Like this massive 22303 ETH transfer ($4,417,000), which - if you trace its many subsequent transactions - ended up with 10000 ETH deposited to Gemini:
Or this 20335 ETH transfer ($4,045,000) transaction, 4000 ETH of which found its way to a known Okex wallet:
In summation, there has been a number of high-profile transfers of ETH to exchanges in days leading up to and immediately after the latest market drop, as some whales look increasingly comfortable with cashing out on a few months of gains.
2. Chainlink (LINK)
Emerging as one of the most resilient ERC-20 coins lately, LINK has lost 3.3% over the last 24 hours, but remains the only coin within the top 15 that’s still in the green (+3.6%) for the week:
As it turns out, it’s not just Joe Retail that’s showing confidence in LINK - the coin’s biggest whales have not blinked despite the growing down pressure, and so far continue to accumulate right into the dump:
In fact, the collective balance of the biggest non-exchange LINK holders within the top 100 is the highest it’s been since December 2017. These addresses currently hold 72.09% of LINK’s total circulating supply, or a total of 720,91M LINK (~$2.9B at the time of writing).
On the other hand, the cumulative balance of the biggest exchange wallets holding LINK has been tapering off since its 2019 top, and is now hovering at an 8-month low 77.7m LINK:
However, while the biggest Chainlink whales seem to be indifferent to the latest market conditions, not all big LINK holders show the same level of confidence.
Particularly, the combined balance of addresses holding 100k - 1m LINK has been on a downtrend for a whole month now, roughly since the coin’s move above $4:
Collectively, these addresses have shrunk by around 2.71M LINK (~$10,867,000) in the past 30 days, with the latest 1.2M LINK dip recorded in just the last 24 hours.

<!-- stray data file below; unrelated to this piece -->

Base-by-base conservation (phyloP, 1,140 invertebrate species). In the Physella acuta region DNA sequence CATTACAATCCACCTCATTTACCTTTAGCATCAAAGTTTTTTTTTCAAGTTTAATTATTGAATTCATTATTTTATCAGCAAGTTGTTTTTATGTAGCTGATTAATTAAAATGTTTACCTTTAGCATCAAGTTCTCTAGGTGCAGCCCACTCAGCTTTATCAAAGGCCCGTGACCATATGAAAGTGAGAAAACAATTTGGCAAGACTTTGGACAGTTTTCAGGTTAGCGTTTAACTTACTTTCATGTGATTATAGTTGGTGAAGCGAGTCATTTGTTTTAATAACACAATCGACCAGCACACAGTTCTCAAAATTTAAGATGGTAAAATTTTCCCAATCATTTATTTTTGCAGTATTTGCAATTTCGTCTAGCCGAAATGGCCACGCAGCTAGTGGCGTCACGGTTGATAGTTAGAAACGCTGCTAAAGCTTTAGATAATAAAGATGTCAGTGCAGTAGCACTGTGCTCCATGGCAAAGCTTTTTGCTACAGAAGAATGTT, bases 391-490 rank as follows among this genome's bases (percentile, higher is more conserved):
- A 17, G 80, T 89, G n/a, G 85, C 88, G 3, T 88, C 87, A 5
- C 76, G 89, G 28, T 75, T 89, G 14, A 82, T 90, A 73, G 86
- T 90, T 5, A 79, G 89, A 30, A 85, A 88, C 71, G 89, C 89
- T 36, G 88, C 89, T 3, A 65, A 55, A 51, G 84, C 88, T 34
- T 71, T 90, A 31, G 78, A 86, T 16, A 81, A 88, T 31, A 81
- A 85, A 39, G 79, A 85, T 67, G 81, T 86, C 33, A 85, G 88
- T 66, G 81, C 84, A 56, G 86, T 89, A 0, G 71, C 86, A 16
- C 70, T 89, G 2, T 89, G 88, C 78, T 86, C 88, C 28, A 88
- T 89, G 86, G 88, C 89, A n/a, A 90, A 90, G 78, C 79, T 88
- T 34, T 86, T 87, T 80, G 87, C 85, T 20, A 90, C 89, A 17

So while the top dogs continue to HODL, a few whales have recently started to offload their LINK position. Here are some of the biggest sell-offs among LINK whales in the last 7 days:
1. 5 days ago, this address deposited 500,000 LINK (~$2,320,000 at the time) to a known Binance wallet, after moving it through a number of relay addresses first.
2. Elsewhere, this address transferred 200,000 LINK to Binance in 2 transactions - the second one occurring right after the drop:
Tracing back the transactions brings us to this address, which has started moving all of its 1.2M LINK (~$4,000,000) in the past 7 days.
Out of that bag, a total 400,000 LINK had already hit Binance in the last week, while the rest is currently sitting on what appears to be an interim address.
Analyzing its historical balance with Sanbase, this appears to be an early LINK investor which has - for whatever reason - suddenly come alive after about 15 months of inactivity:
The remaining 600k LINK still sits in this address - if you want to track its activity, here’s a signal to alert you when it starts moving its remaining LINK balance.
And...that's pretty much it. Apart from a few significant transfers to centralized exchange wallets, most of LINK's supply remains cozy in the hands of its largest, increasingly loyal whales.
Once this cohort starts selling their LINK bags, however, I wouldn't be surprised if we see fireworks. If/when that happens, you'll read it here first.
P.S. Check out Sandata if you want to track the behavior of all major market agents, including whales, miners, network participants, the social media and more.